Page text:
I saw rays from it coming in through the parted curtains, and distinctly traced tree-branches wavering to and fro out in the night-wind, set astir as the moon came up.
He cleaves the air like a bullet, and so swift is his career that the eye can scarcely trace his flight.
" It would be hard to compress the story of a cold and luckless life, death, and burial into fewer words, or more impressive ones; at least, we found them impressive, perhaps because we had to re-create the inscription by scraping away the lichens from the faintly traced letters.
AN OUTLINE NARRATIVE (Tracing briefly the causes, connections, and consequences of the great events.)
But the result of Beauty can never be such; when it seems otherwise, the effect, we think, can readily be traced to other causes, as we shall presently endeavour to show.
Of this distance the topography was accurately traced by Captain Douglass and his assistant, Mr. Trowbridge.
recognize, recollect, bethink oneself, recall, call up, retrace; look back, trace back, trace backwards; think back, look back upon; review; call upon, recall upon, bring to mind, bring to remembrance; carry one's thoughts back; rake up the past.
The sight started a train of thoughts, and I began to trace, dimly, that the attack on this house, might have a far deeper significance than I had, hitherto, imagined.
He looked at the name which was delicately traced in one corner with a strange sense of pleasure: Evadne.
The bushes were matted, and the trees overhung us, so that the place was disagreeably gloomy; though not dark enough to hide from me the fact that many of the trees were fruit trees, and that, here and there, one could trace indistinctly, signs of a long departed cultivation.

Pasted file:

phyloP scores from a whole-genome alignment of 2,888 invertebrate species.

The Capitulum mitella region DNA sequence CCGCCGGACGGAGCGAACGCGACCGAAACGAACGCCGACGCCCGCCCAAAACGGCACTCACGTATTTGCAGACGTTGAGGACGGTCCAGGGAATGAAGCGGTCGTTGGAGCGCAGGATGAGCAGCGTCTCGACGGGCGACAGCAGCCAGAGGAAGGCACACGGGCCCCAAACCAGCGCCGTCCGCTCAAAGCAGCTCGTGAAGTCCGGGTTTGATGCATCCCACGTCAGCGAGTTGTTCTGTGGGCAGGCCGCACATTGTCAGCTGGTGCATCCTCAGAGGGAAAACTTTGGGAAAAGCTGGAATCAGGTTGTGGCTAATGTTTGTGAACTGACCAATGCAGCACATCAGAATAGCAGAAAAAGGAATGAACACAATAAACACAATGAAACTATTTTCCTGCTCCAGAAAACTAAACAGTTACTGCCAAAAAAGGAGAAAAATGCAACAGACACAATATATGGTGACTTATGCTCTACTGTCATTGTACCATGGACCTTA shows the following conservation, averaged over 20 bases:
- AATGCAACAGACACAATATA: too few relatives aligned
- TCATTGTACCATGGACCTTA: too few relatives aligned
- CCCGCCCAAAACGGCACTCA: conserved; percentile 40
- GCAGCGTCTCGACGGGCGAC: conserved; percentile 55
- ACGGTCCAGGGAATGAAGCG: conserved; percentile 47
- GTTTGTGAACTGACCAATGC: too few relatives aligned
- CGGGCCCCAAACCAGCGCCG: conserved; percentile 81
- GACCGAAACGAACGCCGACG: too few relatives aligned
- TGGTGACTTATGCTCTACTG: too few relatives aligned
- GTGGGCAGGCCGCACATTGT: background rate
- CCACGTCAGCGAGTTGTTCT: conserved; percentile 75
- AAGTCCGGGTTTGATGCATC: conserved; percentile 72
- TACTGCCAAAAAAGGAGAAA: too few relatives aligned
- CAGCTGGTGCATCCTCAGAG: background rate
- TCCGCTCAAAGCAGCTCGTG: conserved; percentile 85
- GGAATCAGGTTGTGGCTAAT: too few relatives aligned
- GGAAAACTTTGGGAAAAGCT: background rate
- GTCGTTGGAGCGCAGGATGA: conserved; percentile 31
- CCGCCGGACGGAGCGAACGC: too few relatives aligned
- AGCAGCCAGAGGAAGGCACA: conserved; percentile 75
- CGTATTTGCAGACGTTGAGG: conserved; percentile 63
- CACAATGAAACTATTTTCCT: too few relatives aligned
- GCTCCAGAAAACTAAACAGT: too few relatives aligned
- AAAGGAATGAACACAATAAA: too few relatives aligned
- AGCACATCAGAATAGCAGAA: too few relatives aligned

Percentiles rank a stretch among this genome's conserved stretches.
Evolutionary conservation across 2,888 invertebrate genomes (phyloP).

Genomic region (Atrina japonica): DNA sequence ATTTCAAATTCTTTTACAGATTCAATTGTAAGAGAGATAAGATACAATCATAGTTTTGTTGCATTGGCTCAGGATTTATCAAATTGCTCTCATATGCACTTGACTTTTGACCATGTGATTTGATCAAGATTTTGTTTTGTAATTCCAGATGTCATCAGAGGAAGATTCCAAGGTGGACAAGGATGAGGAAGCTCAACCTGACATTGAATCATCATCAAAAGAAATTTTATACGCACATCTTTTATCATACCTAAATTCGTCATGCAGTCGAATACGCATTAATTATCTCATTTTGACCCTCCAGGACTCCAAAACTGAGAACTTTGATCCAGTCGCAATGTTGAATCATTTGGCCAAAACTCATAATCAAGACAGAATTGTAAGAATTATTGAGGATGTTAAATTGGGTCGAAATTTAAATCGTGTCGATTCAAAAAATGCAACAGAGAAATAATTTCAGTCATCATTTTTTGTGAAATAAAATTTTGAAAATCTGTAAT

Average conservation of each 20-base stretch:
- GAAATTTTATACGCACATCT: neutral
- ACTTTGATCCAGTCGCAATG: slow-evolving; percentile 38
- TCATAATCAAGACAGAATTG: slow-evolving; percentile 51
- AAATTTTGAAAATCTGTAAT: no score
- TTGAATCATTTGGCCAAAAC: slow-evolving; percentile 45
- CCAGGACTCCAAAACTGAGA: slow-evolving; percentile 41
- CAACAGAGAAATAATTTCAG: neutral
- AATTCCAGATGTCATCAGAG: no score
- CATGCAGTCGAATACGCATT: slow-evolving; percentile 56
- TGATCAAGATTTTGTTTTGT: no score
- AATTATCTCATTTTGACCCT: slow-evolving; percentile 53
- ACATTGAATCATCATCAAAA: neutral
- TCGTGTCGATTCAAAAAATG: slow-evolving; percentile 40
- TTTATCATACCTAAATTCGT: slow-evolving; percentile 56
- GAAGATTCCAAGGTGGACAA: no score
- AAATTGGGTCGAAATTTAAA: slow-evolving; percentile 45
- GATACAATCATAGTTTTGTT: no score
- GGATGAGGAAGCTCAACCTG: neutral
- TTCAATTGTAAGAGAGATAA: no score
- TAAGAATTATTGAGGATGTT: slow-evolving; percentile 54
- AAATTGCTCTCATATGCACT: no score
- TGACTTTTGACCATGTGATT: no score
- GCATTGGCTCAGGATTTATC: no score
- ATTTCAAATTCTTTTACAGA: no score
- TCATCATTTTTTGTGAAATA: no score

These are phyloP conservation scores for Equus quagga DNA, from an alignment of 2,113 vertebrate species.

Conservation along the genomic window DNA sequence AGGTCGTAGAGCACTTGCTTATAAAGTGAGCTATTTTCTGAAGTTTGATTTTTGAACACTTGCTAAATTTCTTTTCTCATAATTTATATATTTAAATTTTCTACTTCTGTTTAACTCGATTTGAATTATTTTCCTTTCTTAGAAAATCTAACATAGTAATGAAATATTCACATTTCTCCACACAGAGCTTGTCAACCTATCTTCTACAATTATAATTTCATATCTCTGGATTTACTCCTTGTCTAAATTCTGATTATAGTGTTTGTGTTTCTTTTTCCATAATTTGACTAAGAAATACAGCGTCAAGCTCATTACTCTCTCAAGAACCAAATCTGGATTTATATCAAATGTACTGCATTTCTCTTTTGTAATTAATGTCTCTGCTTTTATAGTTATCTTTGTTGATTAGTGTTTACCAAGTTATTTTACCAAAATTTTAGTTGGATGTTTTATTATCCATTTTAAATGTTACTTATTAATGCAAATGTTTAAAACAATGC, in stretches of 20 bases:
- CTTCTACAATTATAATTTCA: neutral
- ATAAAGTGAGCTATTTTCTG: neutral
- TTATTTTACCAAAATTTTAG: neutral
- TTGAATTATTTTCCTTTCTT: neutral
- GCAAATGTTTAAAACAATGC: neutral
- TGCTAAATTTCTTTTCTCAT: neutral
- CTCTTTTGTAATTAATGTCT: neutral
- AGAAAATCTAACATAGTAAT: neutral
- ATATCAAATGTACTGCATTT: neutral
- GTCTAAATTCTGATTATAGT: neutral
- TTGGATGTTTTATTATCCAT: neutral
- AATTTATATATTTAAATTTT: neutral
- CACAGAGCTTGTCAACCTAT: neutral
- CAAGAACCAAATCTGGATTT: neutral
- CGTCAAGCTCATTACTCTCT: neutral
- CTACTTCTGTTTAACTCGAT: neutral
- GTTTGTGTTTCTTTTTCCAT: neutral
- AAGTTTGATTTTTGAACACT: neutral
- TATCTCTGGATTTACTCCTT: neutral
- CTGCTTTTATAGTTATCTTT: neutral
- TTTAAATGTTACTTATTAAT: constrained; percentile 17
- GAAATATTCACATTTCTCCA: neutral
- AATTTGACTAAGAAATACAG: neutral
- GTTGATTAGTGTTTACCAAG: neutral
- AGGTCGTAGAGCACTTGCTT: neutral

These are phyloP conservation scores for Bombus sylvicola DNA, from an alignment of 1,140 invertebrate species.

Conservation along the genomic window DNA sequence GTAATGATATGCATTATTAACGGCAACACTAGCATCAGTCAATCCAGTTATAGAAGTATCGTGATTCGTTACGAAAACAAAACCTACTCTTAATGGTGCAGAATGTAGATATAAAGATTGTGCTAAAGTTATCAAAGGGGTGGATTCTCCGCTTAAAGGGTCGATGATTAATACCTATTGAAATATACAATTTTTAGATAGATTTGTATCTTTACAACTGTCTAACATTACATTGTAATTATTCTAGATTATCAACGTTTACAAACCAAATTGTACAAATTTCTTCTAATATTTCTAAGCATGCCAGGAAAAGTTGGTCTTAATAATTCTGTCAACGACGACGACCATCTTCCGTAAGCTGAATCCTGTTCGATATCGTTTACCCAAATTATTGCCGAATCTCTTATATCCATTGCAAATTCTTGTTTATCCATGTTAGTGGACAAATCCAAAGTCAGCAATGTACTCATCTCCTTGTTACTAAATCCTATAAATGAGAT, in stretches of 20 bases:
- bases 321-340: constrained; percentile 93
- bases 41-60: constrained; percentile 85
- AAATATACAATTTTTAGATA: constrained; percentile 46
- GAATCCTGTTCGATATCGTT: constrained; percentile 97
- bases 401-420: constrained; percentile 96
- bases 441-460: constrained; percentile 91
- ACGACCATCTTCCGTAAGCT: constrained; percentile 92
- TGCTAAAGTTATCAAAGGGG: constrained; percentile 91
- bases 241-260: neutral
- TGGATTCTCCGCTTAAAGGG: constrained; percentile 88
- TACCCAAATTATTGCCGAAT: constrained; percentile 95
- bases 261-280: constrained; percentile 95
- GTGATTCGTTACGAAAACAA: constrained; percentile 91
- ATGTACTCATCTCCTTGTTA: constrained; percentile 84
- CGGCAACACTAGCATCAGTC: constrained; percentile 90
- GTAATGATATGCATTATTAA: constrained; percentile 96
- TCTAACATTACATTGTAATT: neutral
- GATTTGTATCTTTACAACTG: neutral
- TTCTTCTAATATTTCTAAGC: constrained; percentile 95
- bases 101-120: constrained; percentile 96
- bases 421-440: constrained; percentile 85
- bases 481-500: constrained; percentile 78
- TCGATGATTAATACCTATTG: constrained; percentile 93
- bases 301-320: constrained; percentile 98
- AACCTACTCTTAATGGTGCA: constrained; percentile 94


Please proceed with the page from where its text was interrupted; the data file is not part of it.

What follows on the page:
The practice of writing is of such remote antiquity that neither sacred nor profane authors can satisfactorily trace its origin.
I fondly trace Thy strong enchantments, when the poet's lyre, The painter's pencil catch thy sacred fire, And beauty wakes for thee her touching grace
" THE MEN AND WOMEN, AND THE MONKEYS A FABLE When beasts by words their meanings could declare, Some well-drest men and women did repair To gaze upon two monkeys at a fair: And one who was the spokesman in the place Said, in their count'nance you might plainly trace The likeness of a wither'd old man's face.
In 1821, he executed a very extensive journey through the Miami of the Lakes and the River Wabash, tracing those streams minutely to the entrance of the latter into the Ohio River.
But the record fair That memory keeps, of all thy kindness there, Still outlives many a storm that has effaced A thousand other themes less deeply traced.
The Roumanians trace their ancestry proudly, if somewhat dubiously, back to the old Roman colonists of the days of Rome's world empire.
I think it would be wise for you to trace the path backward from Calvary to Sinai.
For a few miles the road lay over a barren plateau; then it skirted a desolate gorge with barely a trace of vegetation upon its naked sides, save the desert loving box clinging to the white stones.
They have no share in that wonderful art; let us therefore leave them, and trace it up higher.
This gradual elevation of moral standards, or growth in the recognition of the sacredness of life and the obligation to other individuals, can be traced historically as a long and confused process.
Care should be taken to trace any movement of troops westward."
The fourth of the fundamental processes (which may be traced downward into the material world, since the corporeal and the psychical differ only in degree and pass over into each other) is the combination of mental products according to the measure of their similarity, as these come to light in the formation of judgments, comparisons, witticisms, of collective images, collective feelings, and collective desires.
Afar to the south, through cloud and storm, we could just trace the white outline of the Swiss Alps.
Yet, while I joyfully prepare to revisit my own country, my mind involuntarily traces the rapid succession of calamities which have filled this period, and dwells with painful contemplation on those changes in the morals and condition of the French people that seem hitherto to be the only fruits which they have produced.
A la trace de Dieu.